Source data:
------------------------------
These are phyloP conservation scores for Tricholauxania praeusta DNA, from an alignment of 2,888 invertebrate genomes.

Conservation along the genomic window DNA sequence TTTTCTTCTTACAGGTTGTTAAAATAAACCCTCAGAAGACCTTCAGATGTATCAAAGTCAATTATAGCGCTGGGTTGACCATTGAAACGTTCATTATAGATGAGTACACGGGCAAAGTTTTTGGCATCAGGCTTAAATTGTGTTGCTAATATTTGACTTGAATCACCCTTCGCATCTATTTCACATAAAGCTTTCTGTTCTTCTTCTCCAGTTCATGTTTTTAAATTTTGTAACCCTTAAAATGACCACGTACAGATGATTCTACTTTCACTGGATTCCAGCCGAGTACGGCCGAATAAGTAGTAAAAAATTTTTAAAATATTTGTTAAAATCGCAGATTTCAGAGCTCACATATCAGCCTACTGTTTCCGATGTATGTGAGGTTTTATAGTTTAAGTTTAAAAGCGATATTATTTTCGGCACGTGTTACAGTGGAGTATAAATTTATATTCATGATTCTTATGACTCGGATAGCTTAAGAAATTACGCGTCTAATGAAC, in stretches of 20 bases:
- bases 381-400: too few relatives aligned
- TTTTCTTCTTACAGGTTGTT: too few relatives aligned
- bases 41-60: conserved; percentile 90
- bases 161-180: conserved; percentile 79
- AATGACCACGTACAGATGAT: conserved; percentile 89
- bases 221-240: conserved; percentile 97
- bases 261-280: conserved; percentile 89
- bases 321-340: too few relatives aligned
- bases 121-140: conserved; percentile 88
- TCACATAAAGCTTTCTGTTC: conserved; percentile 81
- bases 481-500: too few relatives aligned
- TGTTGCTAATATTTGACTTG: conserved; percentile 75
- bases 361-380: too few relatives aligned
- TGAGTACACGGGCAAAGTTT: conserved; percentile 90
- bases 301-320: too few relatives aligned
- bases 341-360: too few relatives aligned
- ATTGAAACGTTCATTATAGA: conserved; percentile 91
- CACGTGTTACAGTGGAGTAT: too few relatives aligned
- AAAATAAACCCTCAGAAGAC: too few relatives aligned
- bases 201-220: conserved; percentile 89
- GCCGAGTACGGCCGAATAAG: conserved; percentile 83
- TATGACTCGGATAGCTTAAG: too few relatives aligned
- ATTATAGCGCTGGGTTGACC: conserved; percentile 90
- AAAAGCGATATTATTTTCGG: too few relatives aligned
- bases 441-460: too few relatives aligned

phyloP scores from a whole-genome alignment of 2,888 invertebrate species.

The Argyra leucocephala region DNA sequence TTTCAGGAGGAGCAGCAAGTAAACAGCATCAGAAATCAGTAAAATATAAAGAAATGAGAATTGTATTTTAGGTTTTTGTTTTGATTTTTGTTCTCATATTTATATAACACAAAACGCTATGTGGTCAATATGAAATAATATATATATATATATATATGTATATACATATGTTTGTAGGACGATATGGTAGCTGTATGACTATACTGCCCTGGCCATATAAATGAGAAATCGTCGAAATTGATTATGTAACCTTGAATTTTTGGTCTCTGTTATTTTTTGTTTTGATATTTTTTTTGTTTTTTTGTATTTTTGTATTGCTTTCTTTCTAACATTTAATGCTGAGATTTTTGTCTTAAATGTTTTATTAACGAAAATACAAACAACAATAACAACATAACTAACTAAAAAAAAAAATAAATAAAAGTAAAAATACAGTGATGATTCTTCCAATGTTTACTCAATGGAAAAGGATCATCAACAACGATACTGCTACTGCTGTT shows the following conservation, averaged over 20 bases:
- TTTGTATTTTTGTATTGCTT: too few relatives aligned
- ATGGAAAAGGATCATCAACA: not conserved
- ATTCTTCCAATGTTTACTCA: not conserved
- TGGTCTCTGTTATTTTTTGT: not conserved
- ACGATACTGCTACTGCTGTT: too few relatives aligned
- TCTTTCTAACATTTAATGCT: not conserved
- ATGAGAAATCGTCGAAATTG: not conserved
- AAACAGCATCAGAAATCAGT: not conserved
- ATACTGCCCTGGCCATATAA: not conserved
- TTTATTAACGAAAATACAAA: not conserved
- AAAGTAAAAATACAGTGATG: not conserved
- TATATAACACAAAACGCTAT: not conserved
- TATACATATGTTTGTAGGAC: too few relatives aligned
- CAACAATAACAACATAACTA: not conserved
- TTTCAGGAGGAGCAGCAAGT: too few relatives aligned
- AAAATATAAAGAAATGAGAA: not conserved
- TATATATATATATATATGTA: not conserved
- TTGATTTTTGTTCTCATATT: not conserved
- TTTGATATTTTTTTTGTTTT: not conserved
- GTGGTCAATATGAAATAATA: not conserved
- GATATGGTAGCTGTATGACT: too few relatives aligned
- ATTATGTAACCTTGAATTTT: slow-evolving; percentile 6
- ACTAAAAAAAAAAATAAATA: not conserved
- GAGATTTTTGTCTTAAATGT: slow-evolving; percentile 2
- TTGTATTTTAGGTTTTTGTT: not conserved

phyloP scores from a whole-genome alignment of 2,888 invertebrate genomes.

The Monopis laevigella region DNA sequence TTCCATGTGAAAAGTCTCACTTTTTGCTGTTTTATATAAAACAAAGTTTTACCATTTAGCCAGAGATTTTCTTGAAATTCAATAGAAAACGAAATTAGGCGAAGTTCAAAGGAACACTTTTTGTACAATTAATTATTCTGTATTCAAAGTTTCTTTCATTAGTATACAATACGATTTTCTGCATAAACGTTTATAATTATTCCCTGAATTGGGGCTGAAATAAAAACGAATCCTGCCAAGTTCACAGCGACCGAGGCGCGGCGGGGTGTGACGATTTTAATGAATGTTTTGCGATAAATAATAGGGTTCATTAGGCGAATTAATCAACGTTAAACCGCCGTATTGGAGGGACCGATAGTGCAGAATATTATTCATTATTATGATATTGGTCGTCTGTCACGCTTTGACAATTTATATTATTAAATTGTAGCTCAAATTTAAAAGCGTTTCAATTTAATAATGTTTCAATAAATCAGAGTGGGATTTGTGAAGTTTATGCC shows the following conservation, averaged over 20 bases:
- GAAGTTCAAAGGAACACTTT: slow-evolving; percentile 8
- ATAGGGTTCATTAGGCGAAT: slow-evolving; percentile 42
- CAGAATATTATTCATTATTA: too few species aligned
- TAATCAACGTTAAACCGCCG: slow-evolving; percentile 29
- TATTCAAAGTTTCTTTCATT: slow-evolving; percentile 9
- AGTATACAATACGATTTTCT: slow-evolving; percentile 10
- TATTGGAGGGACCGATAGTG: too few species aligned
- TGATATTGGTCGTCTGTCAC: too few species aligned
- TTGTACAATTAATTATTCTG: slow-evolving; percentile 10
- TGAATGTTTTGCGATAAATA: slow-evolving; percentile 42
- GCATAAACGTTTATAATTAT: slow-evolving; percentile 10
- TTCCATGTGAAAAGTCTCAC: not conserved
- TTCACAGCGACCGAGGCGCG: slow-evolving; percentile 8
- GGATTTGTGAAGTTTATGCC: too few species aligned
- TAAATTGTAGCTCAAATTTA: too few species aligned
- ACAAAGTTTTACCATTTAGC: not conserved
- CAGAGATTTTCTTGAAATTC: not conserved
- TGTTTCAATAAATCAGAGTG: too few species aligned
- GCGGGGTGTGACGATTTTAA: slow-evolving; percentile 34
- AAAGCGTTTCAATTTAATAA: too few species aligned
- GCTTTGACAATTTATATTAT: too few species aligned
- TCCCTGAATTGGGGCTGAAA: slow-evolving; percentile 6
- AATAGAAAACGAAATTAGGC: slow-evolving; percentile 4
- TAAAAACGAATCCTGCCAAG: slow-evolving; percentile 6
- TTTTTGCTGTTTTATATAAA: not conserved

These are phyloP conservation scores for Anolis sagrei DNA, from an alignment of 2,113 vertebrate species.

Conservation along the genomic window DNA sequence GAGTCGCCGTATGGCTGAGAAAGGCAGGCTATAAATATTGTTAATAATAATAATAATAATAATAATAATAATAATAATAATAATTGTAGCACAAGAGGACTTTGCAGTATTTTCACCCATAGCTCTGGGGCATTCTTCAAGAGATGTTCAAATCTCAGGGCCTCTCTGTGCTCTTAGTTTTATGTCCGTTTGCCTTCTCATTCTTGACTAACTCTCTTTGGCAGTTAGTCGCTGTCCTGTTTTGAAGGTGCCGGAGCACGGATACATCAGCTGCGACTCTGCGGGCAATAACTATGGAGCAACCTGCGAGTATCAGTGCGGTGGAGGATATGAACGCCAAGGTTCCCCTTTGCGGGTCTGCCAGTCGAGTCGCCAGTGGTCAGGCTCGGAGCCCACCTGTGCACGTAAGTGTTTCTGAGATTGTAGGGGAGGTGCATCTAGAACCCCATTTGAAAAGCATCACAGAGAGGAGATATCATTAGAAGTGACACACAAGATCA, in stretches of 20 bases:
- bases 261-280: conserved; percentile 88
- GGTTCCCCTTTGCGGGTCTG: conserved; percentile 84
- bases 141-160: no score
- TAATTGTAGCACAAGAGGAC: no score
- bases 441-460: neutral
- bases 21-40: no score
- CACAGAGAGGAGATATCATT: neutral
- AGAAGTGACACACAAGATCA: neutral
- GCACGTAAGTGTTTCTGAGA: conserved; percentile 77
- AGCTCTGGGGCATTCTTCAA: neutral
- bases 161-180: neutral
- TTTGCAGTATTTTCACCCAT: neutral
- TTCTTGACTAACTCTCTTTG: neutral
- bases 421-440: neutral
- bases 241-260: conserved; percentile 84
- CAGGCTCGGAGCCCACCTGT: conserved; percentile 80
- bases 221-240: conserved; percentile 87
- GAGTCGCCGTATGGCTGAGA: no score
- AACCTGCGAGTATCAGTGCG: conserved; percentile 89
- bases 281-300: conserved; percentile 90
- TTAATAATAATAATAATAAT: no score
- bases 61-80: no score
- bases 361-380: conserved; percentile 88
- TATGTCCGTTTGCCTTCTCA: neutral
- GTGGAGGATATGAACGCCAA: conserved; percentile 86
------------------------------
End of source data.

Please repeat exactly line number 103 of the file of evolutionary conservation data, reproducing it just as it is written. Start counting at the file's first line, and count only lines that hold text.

- bases 281-300: conserved; percentile 90